John Travolta

updated 12/26/1994 AT 01:00 AM EST

originally published 12/26/1994 AT 01:00 AM EST

Johnny, we hardly knew ye. With Look Who's Talking Now, Travolta seemed to have settled into soft, sitcommy roles. But then came Pulp Fiction. There are few actors who could pull off the scene in which Travolta's character, hit man Vincent Vega, splatters the brains of a hapless passenger with a handgun, then pleads honest mistake. Travolta's attitude is, I bloodied up the car a bit, so shoot me. His suggestion is, Hey, be cool. And therein lies the secret of his enduring appeal. Travolta—all six feet, slightly paunchy 200 pounds of him—is always cool, whether he's bombing at the box office or redefining noir for the '90s.

Travolta truly seems not to care about micromanaging his career. "No movie has ever been that important to me," he says. "No missed opportunity that big." Since Saturday Night Fever, he has dropped in on genres the way some actors hit Planet Hollywood openings. Along the way. he has layered in losers like 1991's Shout. "It's hard to make a cultural phenomenon every time," he has said. But Travolta doesn't make bad movies. He survives them. As the actor, now 40, has said matter-of-factly, "I wouldn't know what it's like not to be an icon."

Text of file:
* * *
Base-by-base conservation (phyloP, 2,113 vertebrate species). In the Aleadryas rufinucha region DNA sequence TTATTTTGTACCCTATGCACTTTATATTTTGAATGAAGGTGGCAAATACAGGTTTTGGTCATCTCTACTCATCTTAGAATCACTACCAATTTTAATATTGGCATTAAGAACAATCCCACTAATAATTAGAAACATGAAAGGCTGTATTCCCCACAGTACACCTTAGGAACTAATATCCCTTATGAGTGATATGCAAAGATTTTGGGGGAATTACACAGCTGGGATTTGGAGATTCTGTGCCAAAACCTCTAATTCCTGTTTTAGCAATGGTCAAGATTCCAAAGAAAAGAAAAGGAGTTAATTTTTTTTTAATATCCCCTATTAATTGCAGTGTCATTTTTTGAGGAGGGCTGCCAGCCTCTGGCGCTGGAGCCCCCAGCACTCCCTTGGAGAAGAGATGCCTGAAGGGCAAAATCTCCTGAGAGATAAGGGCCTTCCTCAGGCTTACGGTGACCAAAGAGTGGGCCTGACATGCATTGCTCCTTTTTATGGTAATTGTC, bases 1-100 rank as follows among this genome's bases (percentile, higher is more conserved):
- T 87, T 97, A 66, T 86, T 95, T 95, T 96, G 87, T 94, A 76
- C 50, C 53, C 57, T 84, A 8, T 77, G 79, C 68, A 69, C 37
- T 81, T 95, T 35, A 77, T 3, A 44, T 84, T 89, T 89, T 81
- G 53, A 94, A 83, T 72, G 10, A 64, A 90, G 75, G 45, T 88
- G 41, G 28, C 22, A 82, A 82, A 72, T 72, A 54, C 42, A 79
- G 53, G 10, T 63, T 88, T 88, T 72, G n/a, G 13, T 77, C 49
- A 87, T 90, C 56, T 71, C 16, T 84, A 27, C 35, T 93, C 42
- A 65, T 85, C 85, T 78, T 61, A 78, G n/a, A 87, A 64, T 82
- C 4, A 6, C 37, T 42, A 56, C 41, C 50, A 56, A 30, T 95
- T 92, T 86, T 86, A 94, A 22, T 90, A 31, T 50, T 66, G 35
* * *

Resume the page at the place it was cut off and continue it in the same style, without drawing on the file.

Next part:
Part of his personal success, says Travolta, comes from his 20-year practice of Scientology; the rest from his three-year marriage to actress Kelly Preston, 32, with whom he has a son, Jett, 2. The family lives well, enveloped in a 20-bedroom mansion on a secluded island in Maine's Penobscot Bay. (Travolta stores two of his three private jets at his Spruce Creek, Fla., house.)

Professionally he also has things in order. He is now wrapping White Man's Burden, an independent film, and then he begins Get Shorty, based on the Elmore . Leonard novel. "As long as I'm in the running for parts," says Travolta, "that's fine." This year he's not only running but setting the pace.

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